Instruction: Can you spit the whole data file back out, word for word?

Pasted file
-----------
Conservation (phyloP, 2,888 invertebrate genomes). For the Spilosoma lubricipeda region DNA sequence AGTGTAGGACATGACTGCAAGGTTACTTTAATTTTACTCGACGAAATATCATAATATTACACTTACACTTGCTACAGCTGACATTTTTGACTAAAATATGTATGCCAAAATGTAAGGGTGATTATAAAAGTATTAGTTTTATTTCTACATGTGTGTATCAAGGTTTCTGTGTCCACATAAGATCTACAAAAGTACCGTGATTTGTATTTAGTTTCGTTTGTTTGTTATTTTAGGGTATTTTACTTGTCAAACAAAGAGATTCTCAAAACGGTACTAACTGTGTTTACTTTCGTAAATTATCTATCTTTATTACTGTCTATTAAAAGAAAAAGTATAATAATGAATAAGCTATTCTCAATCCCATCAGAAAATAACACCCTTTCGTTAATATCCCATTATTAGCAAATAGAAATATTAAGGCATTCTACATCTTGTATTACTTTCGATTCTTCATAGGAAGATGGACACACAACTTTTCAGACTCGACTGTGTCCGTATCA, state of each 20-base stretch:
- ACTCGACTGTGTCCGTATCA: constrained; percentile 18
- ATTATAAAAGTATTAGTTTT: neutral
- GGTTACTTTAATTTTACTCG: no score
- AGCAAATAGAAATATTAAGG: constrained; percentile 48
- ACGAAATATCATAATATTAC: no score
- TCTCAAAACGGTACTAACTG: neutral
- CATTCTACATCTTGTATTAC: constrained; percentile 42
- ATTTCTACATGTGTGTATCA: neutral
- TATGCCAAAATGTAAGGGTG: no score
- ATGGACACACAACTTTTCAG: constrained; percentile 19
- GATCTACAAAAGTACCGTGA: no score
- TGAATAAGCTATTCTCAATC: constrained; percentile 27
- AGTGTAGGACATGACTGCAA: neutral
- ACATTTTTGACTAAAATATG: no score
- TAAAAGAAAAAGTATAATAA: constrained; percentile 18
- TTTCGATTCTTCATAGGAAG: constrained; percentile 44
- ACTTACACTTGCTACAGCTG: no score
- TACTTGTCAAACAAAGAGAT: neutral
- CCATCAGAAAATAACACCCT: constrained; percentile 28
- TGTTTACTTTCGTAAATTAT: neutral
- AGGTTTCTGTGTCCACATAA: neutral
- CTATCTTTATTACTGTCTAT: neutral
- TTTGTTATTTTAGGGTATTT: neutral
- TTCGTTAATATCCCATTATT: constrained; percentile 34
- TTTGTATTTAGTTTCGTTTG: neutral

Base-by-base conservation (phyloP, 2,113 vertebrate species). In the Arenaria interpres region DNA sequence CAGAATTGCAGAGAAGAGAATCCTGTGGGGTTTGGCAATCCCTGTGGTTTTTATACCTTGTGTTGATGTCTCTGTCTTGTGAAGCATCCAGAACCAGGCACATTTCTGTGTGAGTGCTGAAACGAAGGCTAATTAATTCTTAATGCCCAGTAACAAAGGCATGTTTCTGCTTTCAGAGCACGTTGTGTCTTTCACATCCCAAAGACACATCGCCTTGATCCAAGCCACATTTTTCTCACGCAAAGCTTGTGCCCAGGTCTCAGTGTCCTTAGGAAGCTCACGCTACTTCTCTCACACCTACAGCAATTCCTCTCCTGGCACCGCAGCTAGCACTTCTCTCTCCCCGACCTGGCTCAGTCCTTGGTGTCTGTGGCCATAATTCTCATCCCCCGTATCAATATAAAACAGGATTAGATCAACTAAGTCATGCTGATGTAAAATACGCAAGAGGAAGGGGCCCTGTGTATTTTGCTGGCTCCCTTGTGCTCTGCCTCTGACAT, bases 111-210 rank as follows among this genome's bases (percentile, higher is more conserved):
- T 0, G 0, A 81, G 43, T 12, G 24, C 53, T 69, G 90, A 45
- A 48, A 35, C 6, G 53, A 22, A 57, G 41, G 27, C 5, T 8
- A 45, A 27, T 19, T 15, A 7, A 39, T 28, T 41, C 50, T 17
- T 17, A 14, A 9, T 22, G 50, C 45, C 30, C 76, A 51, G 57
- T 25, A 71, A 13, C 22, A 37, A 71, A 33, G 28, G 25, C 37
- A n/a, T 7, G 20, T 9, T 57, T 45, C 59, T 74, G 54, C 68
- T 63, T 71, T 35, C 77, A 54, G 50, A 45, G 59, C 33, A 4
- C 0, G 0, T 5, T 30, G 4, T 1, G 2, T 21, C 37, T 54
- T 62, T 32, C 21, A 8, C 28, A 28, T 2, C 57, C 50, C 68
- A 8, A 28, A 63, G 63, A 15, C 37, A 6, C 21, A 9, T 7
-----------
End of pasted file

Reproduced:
Conservation (phyloP, 2,888 invertebrate genomes). For the Spilosoma lubricipeda region DNA sequence AGTGTAGGACATGACTGCAAGGTTACTTTAATTTTACTCGACGAAATATCATAATATTACACTTACACTTGCTACAGCTGACATTTTTGACTAAAATATGTATGCCAAAATGTAAGGGTGATTATAAAAGTATTAGTTTTATTTCTACATGTGTGTATCAAGGTTTCTGTGTCCACATAAGATCTACAAAAGTACCGTGATTTGTATTTAGTTTCGTTTGTTTGTTATTTTAGGGTATTTTACTTGTCAAACAAAGAGATTCTCAAAACGGTACTAACTGTGTTTACTTTCGTAAATTATCTATCTTTATTACTGTCTATTAAAAGAAAAAGTATAATAATGAATAAGCTATTCTCAATCCCATCAGAAAATAACACCCTTTCGTTAATATCCCATTATTAGCAAATAGAAATATTAAGGCATTCTACATCTTGTATTACTTTCGATTCTTCATAGGAAGATGGACACACAACTTTTCAGACTCGACTGTGTCCGTATCA, state of each 20-base stretch:
- ACTCGACTGTGTCCGTATCA: constrained; percentile 18
- ATTATAAAAGTATTAGTTTT: neutral
- GGTTACTTTAATTTTACTCG: no score
- AGCAAATAGAAATATTAAGG: constrained; percentile 48
- ACGAAATATCATAATATTAC: no score
- TCTCAAAACGGTACTAACTG: neutral
- CATTCTACATCTTGTATTAC: constrained; percentile 42
- ATTTCTACATGTGTGTATCA: neutral
- TATGCCAAAATGTAAGGGTG: no score
- ATGGACACACAACTTTTCAG: constrained; percentile 19
- GATCTACAAAAGTACCGTGA: no score
- TGAATAAGCTATTCTCAATC: constrained; percentile 27
- AGTGTAGGACATGACTGCAA: neutral
- ACATTTTTGACTAAAATATG: no score
- TAAAAGAAAAAGTATAATAA: constrained; percentile 18
- TTTCGATTCTTCATAGGAAG: constrained; percentile 44
- ACTTACACTTGCTACAGCTG: no score
- TACTTGTCAAACAAAGAGAT: neutral
- CCATCAGAAAATAACACCCT: constrained; percentile 28
- TGTTTACTTTCGTAAATTAT: neutral
- AGGTTTCTGTGTCCACATAA: neutral
- CTATCTTTATTACTGTCTAT: neutral
- TTTGTTATTTTAGGGTATTT: neutral
- TTCGTTAATATCCCATTATT: constrained; percentile 34
- TTTGTATTTAGTTTCGTTTG: neutral

Base-by-base conservation (phyloP, 2,113 vertebrate species). In the Arenaria interpres region DNA sequence CAGAATTGCAGAGAAGAGAATCCTGTGGGGTTTGGCAATCCCTGTGGTTTTTATACCTTGTGTTGATGTCTCTGTCTTGTGAAGCATCCAGAACCAGGCACATTTCTGTGTGAGTGCTGAAACGAAGGCTAATTAATTCTTAATGCCCAGTAACAAAGGCATGTTTCTGCTTTCAGAGCACGTTGTGTCTTTCACATCCCAAAGACACATCGCCTTGATCCAAGCCACATTTTTCTCACGCAAAGCTTGTGCCCAGGTCTCAGTGTCCTTAGGAAGCTCACGCTACTTCTCTCACACCTACAGCAATTCCTCTCCTGGCACCGCAGCTAGCACTTCTCTCTCCCCGACCTGGCTCAGTCCTTGGTGTCTGTGGCCATAATTCTCATCCCCCGTATCAATATAAAACAGGATTAGATCAACTAAGTCATGCTGATGTAAAATACGCAAGAGGAAGGGGCCCTGTGTATTTTGCTGGCTCCCTTGTGCTCTGCCTCTGACAT, bases 111-210 rank as follows among this genome's bases (percentile, higher is more conserved):
- T 0, G 0, A 81, G 43, T 12, G 24, C 53, T 69, G 90, A 45
- A 48, A 35, C 6, G 53, A 22, A 57, G 41, G 27, C 5, T 8
- A 45, A 27, T 19, T 15, A 7, A 39, T 28, T 41, C 50, T 17
- T 17, A 14, A 9, T 22, G 50, C 45, C 30, C 76, A 51, G 57
- T 25, A 71, A 13, C 22, A 37, A 71, A 33, G 28, G 25, C 37
- A n/a, T 7, G 20, T 9, T 57, T 45, C 59, T 74, G 54, C 68
- T 63, T 71, T 35, C 77, A 54, G 50, A 45, G 59, C 33, A 4
- C 0, G 0, T 5, T 30, G 4, T 1, G 2, T 21, C 37, T 54
- T 62, T 32, C 21, A 8, C 28, A 28, T 2, C 57, C 50, C 68
- A 8, A 28, A 63, G 63, A 15, C 37, A 6, C 21, A 9, T 7